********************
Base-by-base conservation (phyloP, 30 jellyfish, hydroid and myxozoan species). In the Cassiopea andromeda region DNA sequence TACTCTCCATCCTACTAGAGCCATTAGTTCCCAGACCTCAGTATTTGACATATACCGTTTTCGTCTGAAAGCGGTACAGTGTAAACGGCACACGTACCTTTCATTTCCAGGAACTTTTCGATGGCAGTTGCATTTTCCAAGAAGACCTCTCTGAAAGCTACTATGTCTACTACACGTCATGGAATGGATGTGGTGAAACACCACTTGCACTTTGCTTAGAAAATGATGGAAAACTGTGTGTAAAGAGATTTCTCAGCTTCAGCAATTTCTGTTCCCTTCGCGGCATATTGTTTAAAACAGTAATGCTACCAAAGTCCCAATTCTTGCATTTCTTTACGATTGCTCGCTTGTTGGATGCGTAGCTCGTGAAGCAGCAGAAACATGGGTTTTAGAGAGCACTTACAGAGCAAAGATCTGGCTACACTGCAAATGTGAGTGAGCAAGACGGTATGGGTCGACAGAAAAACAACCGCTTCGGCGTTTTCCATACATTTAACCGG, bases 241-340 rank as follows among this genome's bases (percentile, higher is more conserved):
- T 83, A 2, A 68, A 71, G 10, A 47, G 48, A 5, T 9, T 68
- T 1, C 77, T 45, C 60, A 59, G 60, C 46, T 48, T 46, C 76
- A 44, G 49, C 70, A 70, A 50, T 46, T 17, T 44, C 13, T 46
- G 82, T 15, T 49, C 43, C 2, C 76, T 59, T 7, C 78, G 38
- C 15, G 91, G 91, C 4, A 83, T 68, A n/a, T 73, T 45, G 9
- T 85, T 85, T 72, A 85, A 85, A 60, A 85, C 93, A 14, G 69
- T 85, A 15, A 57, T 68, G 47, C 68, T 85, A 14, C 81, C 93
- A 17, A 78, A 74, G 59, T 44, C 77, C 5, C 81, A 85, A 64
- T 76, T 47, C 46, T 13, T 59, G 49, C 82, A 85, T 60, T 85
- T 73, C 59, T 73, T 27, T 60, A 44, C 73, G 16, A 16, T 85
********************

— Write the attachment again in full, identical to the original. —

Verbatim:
Base-by-base conservation (phyloP, 30 jellyfish, hydroid and myxozoan species). In the Cassiopea andromeda region DNA sequence TACTCTCCATCCTACTAGAGCCATTAGTTCCCAGACCTCAGTATTTGACATATACCGTTTTCGTCTGAAAGCGGTACAGTGTAAACGGCACACGTACCTTTCATTTCCAGGAACTTTTCGATGGCAGTTGCATTTTCCAAGAAGACCTCTCTGAAAGCTACTATGTCTACTACACGTCATGGAATGGATGTGGTGAAACACCACTTGCACTTTGCTTAGAAAATGATGGAAAACTGTGTGTAAAGAGATTTCTCAGCTTCAGCAATTTCTGTTCCCTTCGCGGCATATTGTTTAAAACAGTAATGCTACCAAAGTCCCAATTCTTGCATTTCTTTACGATTGCTCGCTTGTTGGATGCGTAGCTCGTGAAGCAGCAGAAACATGGGTTTTAGAGAGCACTTACAGAGCAAAGATCTGGCTACACTGCAAATGTGAGTGAGCAAGACGGTATGGGTCGACAGAAAAACAACCGCTTCGGCGTTTTCCATACATTTAACCGG, bases 241-340 rank as follows among this genome's bases (percentile, higher is more conserved):
- T 83, A 2, A 68, A 71, G 10, A 47, G 48, A 5, T 9, T 68
- T 1, C 77, T 45, C 60, A 59, G 60, C 46, T 48, T 46, C 76
- A 44, G 49, C 70, A 70, A 50, T 46, T 17, T 44, C 13, T 46
- G 82, T 15, T 49, C 43, C 2, C 76, T 59, T 7, C 78, G 38
- C 15, G 91, G 91, C 4, A 83, T 68, A n/a, T 73, T 45, G 9
- T 85, T 85, T 72, A 85, A 85, A 60, A 85, C 93, A 14, G 69
- T 85, A 15, A 57, T 68, G 47, C 68, T 85, A 14, C 81, C 93
- A 17, A 78, A 74, G 59, T 44, C 77, C 5, C 81, A 85, A 64
- T 76, T 47, C 46, T 13, T 59, G 49, C 82, A 85, T 60, T 85
- T 73, C 59, T 73, T 27, T 60, A 44, C 73, G 16, A 16, T 85